Measuring the impact of access to published medical research in the developing world

GEDYE, Richard (2015) Measuring the impact of access to published medical research in the developing world. Paper presented at: IFLA WLIC 2015 - Cape Town, South Africa in Session 88 - Library Theory and Research with Statistics and Evaluation.

Bookmark or cite this item: http://library.ifla.org/id/eprint/1242
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Language: English (Original)
Available under licence Creative Commons Attribution.

Abstract

Measuring the impact of access to published medical research in the developing world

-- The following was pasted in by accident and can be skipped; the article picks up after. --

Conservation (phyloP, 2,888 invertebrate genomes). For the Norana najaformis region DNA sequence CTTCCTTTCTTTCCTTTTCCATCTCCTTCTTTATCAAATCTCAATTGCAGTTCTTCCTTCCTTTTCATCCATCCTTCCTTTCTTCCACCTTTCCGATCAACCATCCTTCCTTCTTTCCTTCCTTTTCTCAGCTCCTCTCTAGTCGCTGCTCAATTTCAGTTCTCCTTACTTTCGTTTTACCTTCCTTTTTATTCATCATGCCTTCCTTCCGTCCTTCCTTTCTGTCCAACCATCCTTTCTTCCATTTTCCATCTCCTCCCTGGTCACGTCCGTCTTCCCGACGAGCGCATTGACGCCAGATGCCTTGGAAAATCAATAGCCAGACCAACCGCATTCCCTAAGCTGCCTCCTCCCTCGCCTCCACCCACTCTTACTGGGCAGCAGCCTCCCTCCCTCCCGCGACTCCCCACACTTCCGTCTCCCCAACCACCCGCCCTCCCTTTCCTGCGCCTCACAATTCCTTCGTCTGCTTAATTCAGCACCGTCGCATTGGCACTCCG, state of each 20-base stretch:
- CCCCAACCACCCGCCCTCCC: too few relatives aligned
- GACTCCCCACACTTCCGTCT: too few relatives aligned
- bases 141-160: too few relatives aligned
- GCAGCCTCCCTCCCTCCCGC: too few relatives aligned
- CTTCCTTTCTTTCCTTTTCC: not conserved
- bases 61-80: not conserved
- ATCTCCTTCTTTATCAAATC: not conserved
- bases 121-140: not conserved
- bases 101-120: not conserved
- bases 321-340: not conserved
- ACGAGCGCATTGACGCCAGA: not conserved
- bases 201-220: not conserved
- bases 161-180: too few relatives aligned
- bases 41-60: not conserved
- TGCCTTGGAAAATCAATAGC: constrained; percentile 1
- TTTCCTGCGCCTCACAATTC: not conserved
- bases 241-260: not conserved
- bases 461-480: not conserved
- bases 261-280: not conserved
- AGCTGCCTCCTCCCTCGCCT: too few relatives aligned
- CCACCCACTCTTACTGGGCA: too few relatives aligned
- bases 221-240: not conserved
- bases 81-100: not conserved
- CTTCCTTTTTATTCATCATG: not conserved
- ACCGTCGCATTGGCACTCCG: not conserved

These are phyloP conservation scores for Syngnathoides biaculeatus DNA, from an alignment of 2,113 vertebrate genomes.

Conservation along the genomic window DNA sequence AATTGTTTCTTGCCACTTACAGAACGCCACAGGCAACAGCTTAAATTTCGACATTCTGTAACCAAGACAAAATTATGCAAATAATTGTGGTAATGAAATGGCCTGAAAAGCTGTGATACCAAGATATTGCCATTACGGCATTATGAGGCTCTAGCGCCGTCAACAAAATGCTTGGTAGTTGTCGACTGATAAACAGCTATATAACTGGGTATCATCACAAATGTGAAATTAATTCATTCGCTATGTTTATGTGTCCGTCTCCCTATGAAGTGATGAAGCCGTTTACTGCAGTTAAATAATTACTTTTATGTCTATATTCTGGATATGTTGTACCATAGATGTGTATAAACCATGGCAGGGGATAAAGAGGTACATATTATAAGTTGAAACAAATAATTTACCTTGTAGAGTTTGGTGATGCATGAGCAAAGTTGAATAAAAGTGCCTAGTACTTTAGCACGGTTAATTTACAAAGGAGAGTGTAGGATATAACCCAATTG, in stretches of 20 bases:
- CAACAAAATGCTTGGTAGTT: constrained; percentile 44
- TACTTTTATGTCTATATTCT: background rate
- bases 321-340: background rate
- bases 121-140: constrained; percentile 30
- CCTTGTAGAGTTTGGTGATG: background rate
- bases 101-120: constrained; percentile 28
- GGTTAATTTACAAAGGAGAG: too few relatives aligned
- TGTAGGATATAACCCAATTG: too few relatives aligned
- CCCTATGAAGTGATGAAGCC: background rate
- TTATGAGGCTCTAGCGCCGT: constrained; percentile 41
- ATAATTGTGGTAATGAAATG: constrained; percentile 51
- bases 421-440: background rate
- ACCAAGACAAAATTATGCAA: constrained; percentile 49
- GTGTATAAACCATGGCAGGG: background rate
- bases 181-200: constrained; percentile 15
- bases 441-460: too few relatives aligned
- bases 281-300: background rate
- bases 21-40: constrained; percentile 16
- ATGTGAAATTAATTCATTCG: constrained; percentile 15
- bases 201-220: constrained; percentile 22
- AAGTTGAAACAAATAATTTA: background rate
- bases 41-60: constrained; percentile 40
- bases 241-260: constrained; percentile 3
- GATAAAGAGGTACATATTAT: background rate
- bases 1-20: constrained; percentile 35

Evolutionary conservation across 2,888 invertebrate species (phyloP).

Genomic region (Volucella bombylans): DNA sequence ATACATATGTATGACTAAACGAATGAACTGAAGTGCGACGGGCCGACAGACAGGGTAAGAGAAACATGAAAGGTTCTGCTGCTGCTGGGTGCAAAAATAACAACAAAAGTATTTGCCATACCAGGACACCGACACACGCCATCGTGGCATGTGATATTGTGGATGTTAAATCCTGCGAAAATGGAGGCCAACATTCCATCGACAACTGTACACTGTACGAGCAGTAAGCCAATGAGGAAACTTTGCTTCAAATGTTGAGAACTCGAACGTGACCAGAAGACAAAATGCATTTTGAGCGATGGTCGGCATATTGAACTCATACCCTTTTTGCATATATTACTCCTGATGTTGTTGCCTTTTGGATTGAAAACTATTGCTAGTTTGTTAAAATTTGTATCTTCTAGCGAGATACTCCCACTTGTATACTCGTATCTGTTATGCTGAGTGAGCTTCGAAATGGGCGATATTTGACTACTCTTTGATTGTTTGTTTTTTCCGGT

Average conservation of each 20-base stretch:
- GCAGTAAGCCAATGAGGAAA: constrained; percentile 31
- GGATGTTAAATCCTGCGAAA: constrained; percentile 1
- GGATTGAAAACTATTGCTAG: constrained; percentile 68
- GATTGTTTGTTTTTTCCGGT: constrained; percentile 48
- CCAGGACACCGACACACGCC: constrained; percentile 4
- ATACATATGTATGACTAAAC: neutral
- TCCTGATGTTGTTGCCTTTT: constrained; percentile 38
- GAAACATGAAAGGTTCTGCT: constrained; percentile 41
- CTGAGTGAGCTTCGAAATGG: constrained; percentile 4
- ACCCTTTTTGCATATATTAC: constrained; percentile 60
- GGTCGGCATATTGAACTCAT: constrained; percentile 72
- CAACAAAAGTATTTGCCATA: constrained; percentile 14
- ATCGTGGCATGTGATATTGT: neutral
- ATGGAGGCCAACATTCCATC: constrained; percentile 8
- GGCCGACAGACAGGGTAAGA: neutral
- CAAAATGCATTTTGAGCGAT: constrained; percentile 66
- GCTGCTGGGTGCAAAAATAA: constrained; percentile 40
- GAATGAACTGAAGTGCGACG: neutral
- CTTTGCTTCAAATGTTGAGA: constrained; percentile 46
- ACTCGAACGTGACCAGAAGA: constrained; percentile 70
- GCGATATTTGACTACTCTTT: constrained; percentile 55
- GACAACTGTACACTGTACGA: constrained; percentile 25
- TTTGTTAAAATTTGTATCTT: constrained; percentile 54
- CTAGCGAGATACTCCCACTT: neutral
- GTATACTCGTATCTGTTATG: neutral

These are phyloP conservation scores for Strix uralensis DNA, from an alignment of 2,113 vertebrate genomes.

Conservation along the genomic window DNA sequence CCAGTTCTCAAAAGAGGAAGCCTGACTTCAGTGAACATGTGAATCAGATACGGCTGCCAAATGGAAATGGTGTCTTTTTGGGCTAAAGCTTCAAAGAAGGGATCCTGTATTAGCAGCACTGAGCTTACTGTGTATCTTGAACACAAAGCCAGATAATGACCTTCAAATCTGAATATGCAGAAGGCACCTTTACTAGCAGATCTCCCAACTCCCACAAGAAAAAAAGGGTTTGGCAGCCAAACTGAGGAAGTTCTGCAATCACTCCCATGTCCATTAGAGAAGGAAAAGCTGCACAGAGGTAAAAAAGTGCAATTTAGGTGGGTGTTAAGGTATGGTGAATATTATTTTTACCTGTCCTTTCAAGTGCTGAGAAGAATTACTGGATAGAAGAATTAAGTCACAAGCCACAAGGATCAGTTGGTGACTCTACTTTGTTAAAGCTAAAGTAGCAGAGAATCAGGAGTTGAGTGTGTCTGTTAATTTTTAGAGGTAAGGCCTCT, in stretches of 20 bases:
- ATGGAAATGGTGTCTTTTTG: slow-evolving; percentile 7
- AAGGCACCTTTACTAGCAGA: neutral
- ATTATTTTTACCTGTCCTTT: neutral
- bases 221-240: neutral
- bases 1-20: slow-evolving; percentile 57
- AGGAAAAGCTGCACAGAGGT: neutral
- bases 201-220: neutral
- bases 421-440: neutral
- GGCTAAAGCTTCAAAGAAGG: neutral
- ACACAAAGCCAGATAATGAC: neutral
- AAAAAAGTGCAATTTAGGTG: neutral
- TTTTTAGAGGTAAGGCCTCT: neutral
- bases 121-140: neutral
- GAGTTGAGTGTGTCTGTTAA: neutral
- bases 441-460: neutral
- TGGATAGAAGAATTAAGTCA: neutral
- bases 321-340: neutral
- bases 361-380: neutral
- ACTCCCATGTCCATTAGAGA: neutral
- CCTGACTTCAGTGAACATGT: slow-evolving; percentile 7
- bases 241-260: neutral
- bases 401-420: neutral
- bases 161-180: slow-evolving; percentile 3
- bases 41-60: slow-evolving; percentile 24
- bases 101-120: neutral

Research4Life is a public-private initiative in which a partnership of UN entities, scientific publishers, university libraries, and technical partners have come together with the aim of reducing the knowledge gap between developed and less developed countries by providing the latter with affordable access to critical scientific research from over 48,000 books and journals. Research4Life’s oldest programme, HINARI, which focuses on bringing peer-reviewed biomedical research to both academic researchers and practising physicians, was launched in 2001 and in recent years has begun to consider ways in which it can assess the practical impact it has had on its intended beneficiaries. In 2011, Research4Life launched a user experience competition, asking users to share how HINARI, and the other Research4Life programmes in the fields of agriculture and the environment, had improved their work, life and community. A subsequent booklet of case studies celebrated the stories behind some of these competition entries, providing insights into how access to the results of peer-reviewed research from Research4Life publisher partners was benefiting the health, well-being, and economic and social development of communities in the developing world, as well as contributing to greater environmental health and awareness. In the wake of the enthusiastic reception given to this booklet, Research4Life commissioned external consultant Information Power to develop a broader view of HINARI’s impact, via the medium of an extensive online survey of known and potential users of the service. The request to complete the survey was distributed by a number of HINARI publisher partners to relevant authors, Table of Contents alert subscribers, and others in the more than 100 HINARI eligible countries, areas, and territories in the developing world. In addition the survey was circulated to the Association for Health Information and Libraries in Africa (AHILA) with a request to forward it to their library users. In total, invitations to participate in the survey were sent to over 60,000 individuals. This paper explains why Research4Life decided to undertake this project, outlines some of the issues addressed in developing an effective survey, and looks at what the results of the survey reveal about HINARI’s users, how the service is used, and the positive impacts that access to the research material has had. It reveals how the results of the survey suggest a number of avenues for further research and also reports on some of the constraints experienced by HINARI’s developing world users that prevent optimal use of the material made available. These constraints fall into a number of categories – those which could be resolved by local librarians, those which could be addressed by Research4Life partner publishers, those which could be addressed by Research4Life itself, and those which can only be addressed with the deployment of significantly greater resources than are available to any of the stakeholders in the current information distribution ecology.

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